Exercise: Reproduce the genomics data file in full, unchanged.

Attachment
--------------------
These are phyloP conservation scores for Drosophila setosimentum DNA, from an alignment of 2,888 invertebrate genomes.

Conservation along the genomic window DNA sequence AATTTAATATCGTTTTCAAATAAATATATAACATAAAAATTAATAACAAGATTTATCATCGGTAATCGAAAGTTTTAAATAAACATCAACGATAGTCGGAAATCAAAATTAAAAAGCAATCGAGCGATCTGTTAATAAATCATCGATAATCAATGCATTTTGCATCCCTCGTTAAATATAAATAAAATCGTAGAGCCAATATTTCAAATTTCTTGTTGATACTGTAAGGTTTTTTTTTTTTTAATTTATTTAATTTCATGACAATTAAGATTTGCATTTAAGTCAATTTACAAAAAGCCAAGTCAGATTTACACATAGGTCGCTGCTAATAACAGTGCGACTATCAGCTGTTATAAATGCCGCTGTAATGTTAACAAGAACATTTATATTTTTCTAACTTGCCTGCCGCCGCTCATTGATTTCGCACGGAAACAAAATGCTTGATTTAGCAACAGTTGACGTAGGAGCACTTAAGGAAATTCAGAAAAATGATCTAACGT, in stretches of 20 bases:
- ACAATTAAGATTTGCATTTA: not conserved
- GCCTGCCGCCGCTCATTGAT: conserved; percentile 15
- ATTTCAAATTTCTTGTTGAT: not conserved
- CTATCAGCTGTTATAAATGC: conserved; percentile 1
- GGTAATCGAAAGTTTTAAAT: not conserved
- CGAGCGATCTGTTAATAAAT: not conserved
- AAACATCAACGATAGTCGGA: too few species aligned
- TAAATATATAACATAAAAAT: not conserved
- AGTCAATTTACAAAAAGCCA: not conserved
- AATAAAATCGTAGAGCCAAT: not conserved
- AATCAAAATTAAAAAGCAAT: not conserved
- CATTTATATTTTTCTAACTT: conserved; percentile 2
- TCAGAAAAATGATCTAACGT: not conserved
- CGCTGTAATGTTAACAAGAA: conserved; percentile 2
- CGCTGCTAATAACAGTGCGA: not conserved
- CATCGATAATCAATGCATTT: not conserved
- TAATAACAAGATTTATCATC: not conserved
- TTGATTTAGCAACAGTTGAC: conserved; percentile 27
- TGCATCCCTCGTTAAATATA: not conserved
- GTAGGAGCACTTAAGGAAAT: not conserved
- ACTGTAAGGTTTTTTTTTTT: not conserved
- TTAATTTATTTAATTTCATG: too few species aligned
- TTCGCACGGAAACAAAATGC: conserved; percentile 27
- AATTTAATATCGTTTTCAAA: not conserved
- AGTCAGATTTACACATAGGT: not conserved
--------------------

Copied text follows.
These are phyloP conservation scores for Drosophila setosimentum DNA, from an alignment of 2,888 invertebrate genomes.

Conservation along the genomic window DNA sequence AATTTAATATCGTTTTCAAATAAATATATAACATAAAAATTAATAACAAGATTTATCATCGGTAATCGAAAGTTTTAAATAAACATCAACGATAGTCGGAAATCAAAATTAAAAAGCAATCGAGCGATCTGTTAATAAATCATCGATAATCAATGCATTTTGCATCCCTCGTTAAATATAAATAAAATCGTAGAGCCAATATTTCAAATTTCTTGTTGATACTGTAAGGTTTTTTTTTTTTTAATTTATTTAATTTCATGACAATTAAGATTTGCATTTAAGTCAATTTACAAAAAGCCAAGTCAGATTTACACATAGGTCGCTGCTAATAACAGTGCGACTATCAGCTGTTATAAATGCCGCTGTAATGTTAACAAGAACATTTATATTTTTCTAACTTGCCTGCCGCCGCTCATTGATTTCGCACGGAAACAAAATGCTTGATTTAGCAACAGTTGACGTAGGAGCACTTAAGGAAATTCAGAAAAATGATCTAACGT, in stretches of 20 bases:
- ACAATTAAGATTTGCATTTA: not conserved
- GCCTGCCGCCGCTCATTGAT: conserved; percentile 15
- ATTTCAAATTTCTTGTTGAT: not conserved
- CTATCAGCTGTTATAAATGC: conserved; percentile 1
- GGTAATCGAAAGTTTTAAAT: not conserved
- CGAGCGATCTGTTAATAAAT: not conserved
- AAACATCAACGATAGTCGGA: too few species aligned
- TAAATATATAACATAAAAAT: not conserved
- AGTCAATTTACAAAAAGCCA: not conserved
- AATAAAATCGTAGAGCCAAT: not conserved
- AATCAAAATTAAAAAGCAAT: not conserved
- CATTTATATTTTTCTAACTT: conserved; percentile 2
- TCAGAAAAATGATCTAACGT: not conserved
- CGCTGTAATGTTAACAAGAA: conserved; percentile 2
- CGCTGCTAATAACAGTGCGA: not conserved
- CATCGATAATCAATGCATTT: not conserved
- TAATAACAAGATTTATCATC: not conserved
- TTGATTTAGCAACAGTTGAC: conserved; percentile 27
- TGCATCCCTCGTTAAATATA: not conserved
- GTAGGAGCACTTAAGGAAAT: not conserved
- ACTGTAAGGTTTTTTTTTTT: not conserved
- TTAATTTATTTAATTTCATG: too few species aligned
- TTCGCACGGAAACAAAATGC: conserved; percentile 27
- AATTTAATATCGTTTTCAAA: not conserved
- AGTCAGATTTACACATAGGT: not conserved